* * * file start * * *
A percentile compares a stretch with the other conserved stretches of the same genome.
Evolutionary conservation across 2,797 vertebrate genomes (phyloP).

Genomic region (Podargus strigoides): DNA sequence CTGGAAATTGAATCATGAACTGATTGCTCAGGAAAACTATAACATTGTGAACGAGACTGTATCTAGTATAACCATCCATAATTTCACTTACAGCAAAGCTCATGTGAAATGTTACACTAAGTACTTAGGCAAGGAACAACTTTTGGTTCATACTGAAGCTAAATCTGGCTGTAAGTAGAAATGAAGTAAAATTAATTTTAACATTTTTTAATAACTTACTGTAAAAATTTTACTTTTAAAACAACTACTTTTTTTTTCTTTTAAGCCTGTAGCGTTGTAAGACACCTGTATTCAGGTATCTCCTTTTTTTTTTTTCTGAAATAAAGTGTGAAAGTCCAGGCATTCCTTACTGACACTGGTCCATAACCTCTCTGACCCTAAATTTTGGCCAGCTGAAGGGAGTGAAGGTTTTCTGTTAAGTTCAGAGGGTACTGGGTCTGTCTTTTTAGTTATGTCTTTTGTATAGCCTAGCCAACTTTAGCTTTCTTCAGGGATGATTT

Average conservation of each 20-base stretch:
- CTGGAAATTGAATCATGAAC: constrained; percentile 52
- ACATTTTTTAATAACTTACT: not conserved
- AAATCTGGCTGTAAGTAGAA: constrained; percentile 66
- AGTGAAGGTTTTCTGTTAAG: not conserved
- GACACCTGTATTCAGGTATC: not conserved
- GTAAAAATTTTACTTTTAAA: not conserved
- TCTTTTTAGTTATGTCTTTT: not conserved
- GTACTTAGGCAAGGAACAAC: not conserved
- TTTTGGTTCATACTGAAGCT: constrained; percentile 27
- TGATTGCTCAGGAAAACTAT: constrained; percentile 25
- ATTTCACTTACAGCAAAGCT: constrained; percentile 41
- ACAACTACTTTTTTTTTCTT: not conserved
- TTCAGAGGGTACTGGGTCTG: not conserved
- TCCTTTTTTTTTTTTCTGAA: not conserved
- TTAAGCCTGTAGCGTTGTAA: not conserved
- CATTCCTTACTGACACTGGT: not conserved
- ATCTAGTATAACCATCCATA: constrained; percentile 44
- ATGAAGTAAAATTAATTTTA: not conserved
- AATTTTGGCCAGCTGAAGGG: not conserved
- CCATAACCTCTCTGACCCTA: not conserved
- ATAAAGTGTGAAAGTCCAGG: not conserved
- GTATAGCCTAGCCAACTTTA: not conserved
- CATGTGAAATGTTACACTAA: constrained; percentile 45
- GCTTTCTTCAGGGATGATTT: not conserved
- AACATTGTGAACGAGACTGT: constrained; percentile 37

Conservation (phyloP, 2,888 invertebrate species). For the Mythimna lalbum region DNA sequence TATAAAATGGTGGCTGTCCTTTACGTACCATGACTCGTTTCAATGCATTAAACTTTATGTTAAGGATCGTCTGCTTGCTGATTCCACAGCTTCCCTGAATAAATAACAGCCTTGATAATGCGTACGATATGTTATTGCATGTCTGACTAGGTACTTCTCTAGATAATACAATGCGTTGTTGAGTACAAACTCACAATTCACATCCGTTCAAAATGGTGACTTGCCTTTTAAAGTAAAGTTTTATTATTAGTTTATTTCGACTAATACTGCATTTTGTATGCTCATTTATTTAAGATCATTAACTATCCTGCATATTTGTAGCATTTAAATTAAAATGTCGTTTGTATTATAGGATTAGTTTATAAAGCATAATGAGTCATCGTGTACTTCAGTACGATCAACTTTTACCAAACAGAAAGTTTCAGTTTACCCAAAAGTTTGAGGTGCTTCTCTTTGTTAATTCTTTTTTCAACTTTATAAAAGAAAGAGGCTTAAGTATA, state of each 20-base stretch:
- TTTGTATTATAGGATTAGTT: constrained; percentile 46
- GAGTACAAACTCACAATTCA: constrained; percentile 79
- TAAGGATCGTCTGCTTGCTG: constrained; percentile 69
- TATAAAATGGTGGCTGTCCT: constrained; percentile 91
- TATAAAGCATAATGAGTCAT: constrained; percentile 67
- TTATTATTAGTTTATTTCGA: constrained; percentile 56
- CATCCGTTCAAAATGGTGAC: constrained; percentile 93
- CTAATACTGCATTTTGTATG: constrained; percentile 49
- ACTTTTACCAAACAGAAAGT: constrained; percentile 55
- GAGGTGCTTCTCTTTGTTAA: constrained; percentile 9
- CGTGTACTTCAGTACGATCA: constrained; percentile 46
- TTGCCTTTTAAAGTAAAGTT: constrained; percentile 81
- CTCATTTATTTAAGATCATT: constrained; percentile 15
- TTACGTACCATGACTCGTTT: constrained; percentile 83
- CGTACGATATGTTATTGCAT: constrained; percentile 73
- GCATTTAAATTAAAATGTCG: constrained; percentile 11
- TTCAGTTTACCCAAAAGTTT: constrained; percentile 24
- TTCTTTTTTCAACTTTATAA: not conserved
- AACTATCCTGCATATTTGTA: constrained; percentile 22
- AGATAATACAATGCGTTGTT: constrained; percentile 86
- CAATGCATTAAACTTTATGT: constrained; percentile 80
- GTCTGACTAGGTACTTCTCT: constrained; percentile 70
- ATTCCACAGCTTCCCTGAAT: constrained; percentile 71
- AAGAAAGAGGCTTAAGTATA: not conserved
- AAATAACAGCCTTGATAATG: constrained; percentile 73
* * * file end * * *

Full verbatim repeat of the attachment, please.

A percentile compares a stretch with the other conserved stretches of the same genome.
Evolutionary conservation across 2,797 vertebrate genomes (phyloP).

Genomic region (Podargus strigoides): DNA sequence CTGGAAATTGAATCATGAACTGATTGCTCAGGAAAACTATAACATTGTGAACGAGACTGTATCTAGTATAACCATCCATAATTTCACTTACAGCAAAGCTCATGTGAAATGTTACACTAAGTACTTAGGCAAGGAACAACTTTTGGTTCATACTGAAGCTAAATCTGGCTGTAAGTAGAAATGAAGTAAAATTAATTTTAACATTTTTTAATAACTTACTGTAAAAATTTTACTTTTAAAACAACTACTTTTTTTTTCTTTTAAGCCTGTAGCGTTGTAAGACACCTGTATTCAGGTATCTCCTTTTTTTTTTTTCTGAAATAAAGTGTGAAAGTCCAGGCATTCCTTACTGACACTGGTCCATAACCTCTCTGACCCTAAATTTTGGCCAGCTGAAGGGAGTGAAGGTTTTCTGTTAAGTTCAGAGGGTACTGGGTCTGTCTTTTTAGTTATGTCTTTTGTATAGCCTAGCCAACTTTAGCTTTCTTCAGGGATGATTT

Average conservation of each 20-base stretch:
- CTGGAAATTGAATCATGAAC: constrained; percentile 52
- ACATTTTTTAATAACTTACT: not conserved
- AAATCTGGCTGTAAGTAGAA: constrained; percentile 66
- AGTGAAGGTTTTCTGTTAAG: not conserved
- GACACCTGTATTCAGGTATC: not conserved
- GTAAAAATTTTACTTTTAAA: not conserved
- TCTTTTTAGTTATGTCTTTT: not conserved
- GTACTTAGGCAAGGAACAAC: not conserved
- TTTTGGTTCATACTGAAGCT: constrained; percentile 27
- TGATTGCTCAGGAAAACTAT: constrained; percentile 25
- ATTTCACTTACAGCAAAGCT: constrained; percentile 41
- ACAACTACTTTTTTTTTCTT: not conserved
- TTCAGAGGGTACTGGGTCTG: not conserved
- TCCTTTTTTTTTTTTCTGAA: not conserved
- TTAAGCCTGTAGCGTTGTAA: not conserved
- CATTCCTTACTGACACTGGT: not conserved
- ATCTAGTATAACCATCCATA: constrained; percentile 44
- ATGAAGTAAAATTAATTTTA: not conserved
- AATTTTGGCCAGCTGAAGGG: not conserved
- CCATAACCTCTCTGACCCTA: not conserved
- ATAAAGTGTGAAAGTCCAGG: not conserved
- GTATAGCCTAGCCAACTTTA: not conserved
- CATGTGAAATGTTACACTAA: constrained; percentile 45
- GCTTTCTTCAGGGATGATTT: not conserved
- AACATTGTGAACGAGACTGT: constrained; percentile 37

Conservation (phyloP, 2,888 invertebrate species). For the Mythimna lalbum region DNA sequence TATAAAATGGTGGCTGTCCTTTACGTACCATGACTCGTTTCAATGCATTAAACTTTATGTTAAGGATCGTCTGCTTGCTGATTCCACAGCTTCCCTGAATAAATAACAGCCTTGATAATGCGTACGATATGTTATTGCATGTCTGACTAGGTACTTCTCTAGATAATACAATGCGTTGTTGAGTACAAACTCACAATTCACATCCGTTCAAAATGGTGACTTGCCTTTTAAAGTAAAGTTTTATTATTAGTTTATTTCGACTAATACTGCATTTTGTATGCTCATTTATTTAAGATCATTAACTATCCTGCATATTTGTAGCATTTAAATTAAAATGTCGTTTGTATTATAGGATTAGTTTATAAAGCATAATGAGTCATCGTGTACTTCAGTACGATCAACTTTTACCAAACAGAAAGTTTCAGTTTACCCAAAAGTTTGAGGTGCTTCTCTTTGTTAATTCTTTTTTCAACTTTATAAAAGAAAGAGGCTTAAGTATA, state of each 20-base stretch:
- TTTGTATTATAGGATTAGTT: constrained; percentile 46
- GAGTACAAACTCACAATTCA: constrained; percentile 79
- TAAGGATCGTCTGCTTGCTG: constrained; percentile 69
- TATAAAATGGTGGCTGTCCT: constrained; percentile 91
- TATAAAGCATAATGAGTCAT: constrained; percentile 67
- TTATTATTAGTTTATTTCGA: constrained; percentile 56
- CATCCGTTCAAAATGGTGAC: constrained; percentile 93
- CTAATACTGCATTTTGTATG: constrained; percentile 49
- ACTTTTACCAAACAGAAAGT: constrained; percentile 55
- GAGGTGCTTCTCTTTGTTAA: constrained; percentile 9
- CGTGTACTTCAGTACGATCA: constrained; percentile 46
- TTGCCTTTTAAAGTAAAGTT: constrained; percentile 81
- CTCATTTATTTAAGATCATT: constrained; percentile 15
- TTACGTACCATGACTCGTTT: constrained; percentile 83
- CGTACGATATGTTATTGCAT: constrained; percentile 73
- GCATTTAAATTAAAATGTCG: constrained; percentile 11
- TTCAGTTTACCCAAAAGTTT: constrained; percentile 24
- TTCTTTTTTCAACTTTATAA: not conserved
- AACTATCCTGCATATTTGTA: constrained; percentile 22
- AGATAATACAATGCGTTGTT: constrained; percentile 86
- CAATGCATTAAACTTTATGT: constrained; percentile 80
- GTCTGACTAGGTACTTCTCT: constrained; percentile 70
- ATTCCACAGCTTCCCTGAAT: constrained; percentile 71
- AAGAAAGAGGCTTAAGTATA: not conserved
- AAATAACAGCCTTGATAATG: constrained; percentile 73